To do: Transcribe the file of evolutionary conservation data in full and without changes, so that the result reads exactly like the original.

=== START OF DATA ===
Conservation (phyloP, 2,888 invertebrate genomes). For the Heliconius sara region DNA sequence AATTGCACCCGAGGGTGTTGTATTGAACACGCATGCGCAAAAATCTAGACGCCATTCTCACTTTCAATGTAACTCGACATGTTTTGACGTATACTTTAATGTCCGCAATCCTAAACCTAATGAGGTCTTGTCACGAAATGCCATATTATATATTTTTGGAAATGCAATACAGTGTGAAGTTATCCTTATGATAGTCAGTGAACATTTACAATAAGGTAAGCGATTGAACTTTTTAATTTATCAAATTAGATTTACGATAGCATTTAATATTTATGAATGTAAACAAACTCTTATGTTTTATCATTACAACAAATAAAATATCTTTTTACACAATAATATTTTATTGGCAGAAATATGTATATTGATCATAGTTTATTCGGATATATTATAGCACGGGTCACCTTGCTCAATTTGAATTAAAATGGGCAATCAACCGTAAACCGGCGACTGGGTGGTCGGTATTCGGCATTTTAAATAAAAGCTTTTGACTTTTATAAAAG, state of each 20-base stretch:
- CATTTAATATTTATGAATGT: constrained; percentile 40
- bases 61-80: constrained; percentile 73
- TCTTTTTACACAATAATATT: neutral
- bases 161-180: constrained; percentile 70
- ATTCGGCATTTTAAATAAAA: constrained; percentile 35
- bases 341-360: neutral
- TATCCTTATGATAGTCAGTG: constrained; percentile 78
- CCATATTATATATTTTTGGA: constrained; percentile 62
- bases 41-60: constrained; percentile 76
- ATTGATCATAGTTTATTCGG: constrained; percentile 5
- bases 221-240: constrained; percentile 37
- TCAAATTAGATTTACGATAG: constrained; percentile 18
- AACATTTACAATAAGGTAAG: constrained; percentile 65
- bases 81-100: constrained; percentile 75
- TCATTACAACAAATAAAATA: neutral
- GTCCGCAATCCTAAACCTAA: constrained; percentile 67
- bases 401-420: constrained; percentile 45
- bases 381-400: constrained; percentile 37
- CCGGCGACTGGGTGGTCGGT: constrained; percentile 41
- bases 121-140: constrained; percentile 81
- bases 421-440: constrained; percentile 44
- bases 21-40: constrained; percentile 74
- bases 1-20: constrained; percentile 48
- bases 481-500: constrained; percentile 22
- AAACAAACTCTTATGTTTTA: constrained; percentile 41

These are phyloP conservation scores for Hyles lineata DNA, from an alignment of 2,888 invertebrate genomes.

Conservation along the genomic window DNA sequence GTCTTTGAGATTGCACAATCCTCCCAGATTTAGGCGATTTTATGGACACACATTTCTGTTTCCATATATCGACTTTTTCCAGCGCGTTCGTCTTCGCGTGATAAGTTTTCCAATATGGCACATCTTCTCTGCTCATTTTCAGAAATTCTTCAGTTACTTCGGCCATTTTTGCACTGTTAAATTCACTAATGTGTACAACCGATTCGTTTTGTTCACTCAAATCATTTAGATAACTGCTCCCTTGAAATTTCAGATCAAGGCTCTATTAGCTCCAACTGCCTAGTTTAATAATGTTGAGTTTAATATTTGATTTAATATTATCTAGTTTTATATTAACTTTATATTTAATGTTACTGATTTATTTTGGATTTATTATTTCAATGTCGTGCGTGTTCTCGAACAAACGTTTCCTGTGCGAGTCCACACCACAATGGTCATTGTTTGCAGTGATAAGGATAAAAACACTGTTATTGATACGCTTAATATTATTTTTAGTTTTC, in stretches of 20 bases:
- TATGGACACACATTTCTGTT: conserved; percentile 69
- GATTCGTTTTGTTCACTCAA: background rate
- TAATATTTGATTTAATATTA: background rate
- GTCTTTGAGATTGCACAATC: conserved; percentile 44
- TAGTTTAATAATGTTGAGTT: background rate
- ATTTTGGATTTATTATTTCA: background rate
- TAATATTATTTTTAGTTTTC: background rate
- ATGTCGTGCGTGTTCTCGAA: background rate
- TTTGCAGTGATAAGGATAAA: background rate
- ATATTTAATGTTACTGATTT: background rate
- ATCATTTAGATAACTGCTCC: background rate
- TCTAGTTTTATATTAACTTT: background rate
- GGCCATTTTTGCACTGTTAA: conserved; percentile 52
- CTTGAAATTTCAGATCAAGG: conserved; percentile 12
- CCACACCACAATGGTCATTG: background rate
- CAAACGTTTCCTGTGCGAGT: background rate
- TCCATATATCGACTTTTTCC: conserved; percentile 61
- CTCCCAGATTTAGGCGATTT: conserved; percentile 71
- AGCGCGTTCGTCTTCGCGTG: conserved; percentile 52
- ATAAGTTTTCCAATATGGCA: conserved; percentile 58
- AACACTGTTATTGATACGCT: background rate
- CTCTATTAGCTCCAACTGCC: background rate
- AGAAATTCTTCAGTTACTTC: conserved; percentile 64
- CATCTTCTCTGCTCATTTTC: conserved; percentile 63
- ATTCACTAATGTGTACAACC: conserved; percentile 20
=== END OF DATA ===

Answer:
Conservation (phyloP, 2,888 invertebrate genomes). For the Heliconius sara region DNA sequence AATTGCACCCGAGGGTGTTGTATTGAACACGCATGCGCAAAAATCTAGACGCCATTCTCACTTTCAATGTAACTCGACATGTTTTGACGTATACTTTAATGTCCGCAATCCTAAACCTAATGAGGTCTTGTCACGAAATGCCATATTATATATTTTTGGAAATGCAATACAGTGTGAAGTTATCCTTATGATAGTCAGTGAACATTTACAATAAGGTAAGCGATTGAACTTTTTAATTTATCAAATTAGATTTACGATAGCATTTAATATTTATGAATGTAAACAAACTCTTATGTTTTATCATTACAACAAATAAAATATCTTTTTACACAATAATATTTTATTGGCAGAAATATGTATATTGATCATAGTTTATTCGGATATATTATAGCACGGGTCACCTTGCTCAATTTGAATTAAAATGGGCAATCAACCGTAAACCGGCGACTGGGTGGTCGGTATTCGGCATTTTAAATAAAAGCTTTTGACTTTTATAAAAG, state of each 20-base stretch:
- CATTTAATATTTATGAATGT: constrained; percentile 40
- bases 61-80: constrained; percentile 73
- TCTTTTTACACAATAATATT: neutral
- bases 161-180: constrained; percentile 70
- ATTCGGCATTTTAAATAAAA: constrained; percentile 35
- bases 341-360: neutral
- TATCCTTATGATAGTCAGTG: constrained; percentile 78
- CCATATTATATATTTTTGGA: constrained; percentile 62
- bases 41-60: constrained; percentile 76
- ATTGATCATAGTTTATTCGG: constrained; percentile 5
- bases 221-240: constrained; percentile 37
- TCAAATTAGATTTACGATAG: constrained; percentile 18
- AACATTTACAATAAGGTAAG: constrained; percentile 65
- bases 81-100: constrained; percentile 75
- TCATTACAACAAATAAAATA: neutral
- GTCCGCAATCCTAAACCTAA: constrained; percentile 67
- bases 401-420: constrained; percentile 45
- bases 381-400: constrained; percentile 37
- CCGGCGACTGGGTGGTCGGT: constrained; percentile 41
- bases 121-140: constrained; percentile 81
- bases 421-440: constrained; percentile 44
- bases 21-40: constrained; percentile 74
- bases 1-20: constrained; percentile 48
- bases 481-500: constrained; percentile 22
- AAACAAACTCTTATGTTTTA: constrained; percentile 41

These are phyloP conservation scores for Hyles lineata DNA, from an alignment of 2,888 invertebrate genomes.

Conservation along the genomic window DNA sequence GTCTTTGAGATTGCACAATCCTCCCAGATTTAGGCGATTTTATGGACACACATTTCTGTTTCCATATATCGACTTTTTCCAGCGCGTTCGTCTTCGCGTGATAAGTTTTCCAATATGGCACATCTTCTCTGCTCATTTTCAGAAATTCTTCAGTTACTTCGGCCATTTTTGCACTGTTAAATTCACTAATGTGTACAACCGATTCGTTTTGTTCACTCAAATCATTTAGATAACTGCTCCCTTGAAATTTCAGATCAAGGCTCTATTAGCTCCAACTGCCTAGTTTAATAATGTTGAGTTTAATATTTGATTTAATATTATCTAGTTTTATATTAACTTTATATTTAATGTTACTGATTTATTTTGGATTTATTATTTCAATGTCGTGCGTGTTCTCGAACAAACGTTTCCTGTGCGAGTCCACACCACAATGGTCATTGTTTGCAGTGATAAGGATAAAAACACTGTTATTGATACGCTTAATATTATTTTTAGTTTTC, in stretches of 20 bases:
- TATGGACACACATTTCTGTT: conserved; percentile 69
- GATTCGTTTTGTTCACTCAA: background rate
- TAATATTTGATTTAATATTA: background rate
- GTCTTTGAGATTGCACAATC: conserved; percentile 44
- TAGTTTAATAATGTTGAGTT: background rate
- ATTTTGGATTTATTATTTCA: background rate
- TAATATTATTTTTAGTTTTC: background rate
- ATGTCGTGCGTGTTCTCGAA: background rate
- TTTGCAGTGATAAGGATAAA: background rate
- ATATTTAATGTTACTGATTT: background rate
- ATCATTTAGATAACTGCTCC: background rate
- TCTAGTTTTATATTAACTTT: background rate
- GGCCATTTTTGCACTGTTAA: conserved; percentile 52
- CTTGAAATTTCAGATCAAGG: conserved; percentile 12
- CCACACCACAATGGTCATTG: background rate
- CAAACGTTTCCTGTGCGAGT: background rate
- TCCATATATCGACTTTTTCC: conserved; percentile 61
- CTCCCAGATTTAGGCGATTT: conserved; percentile 71
- AGCGCGTTCGTCTTCGCGTG: conserved; percentile 52
- ATAAGTTTTCCAATATGGCA: conserved; percentile 58
- AACACTGTTATTGATACGCT: background rate
- CTCTATTAGCTCCAACTGCC: background rate
- AGAAATTCTTCAGTTACTTC: conserved; percentile 64
- CATCTTCTCTGCTCATTTTC: conserved; percentile 63
- ATTCACTAATGTGTACAACC: conserved; percentile 20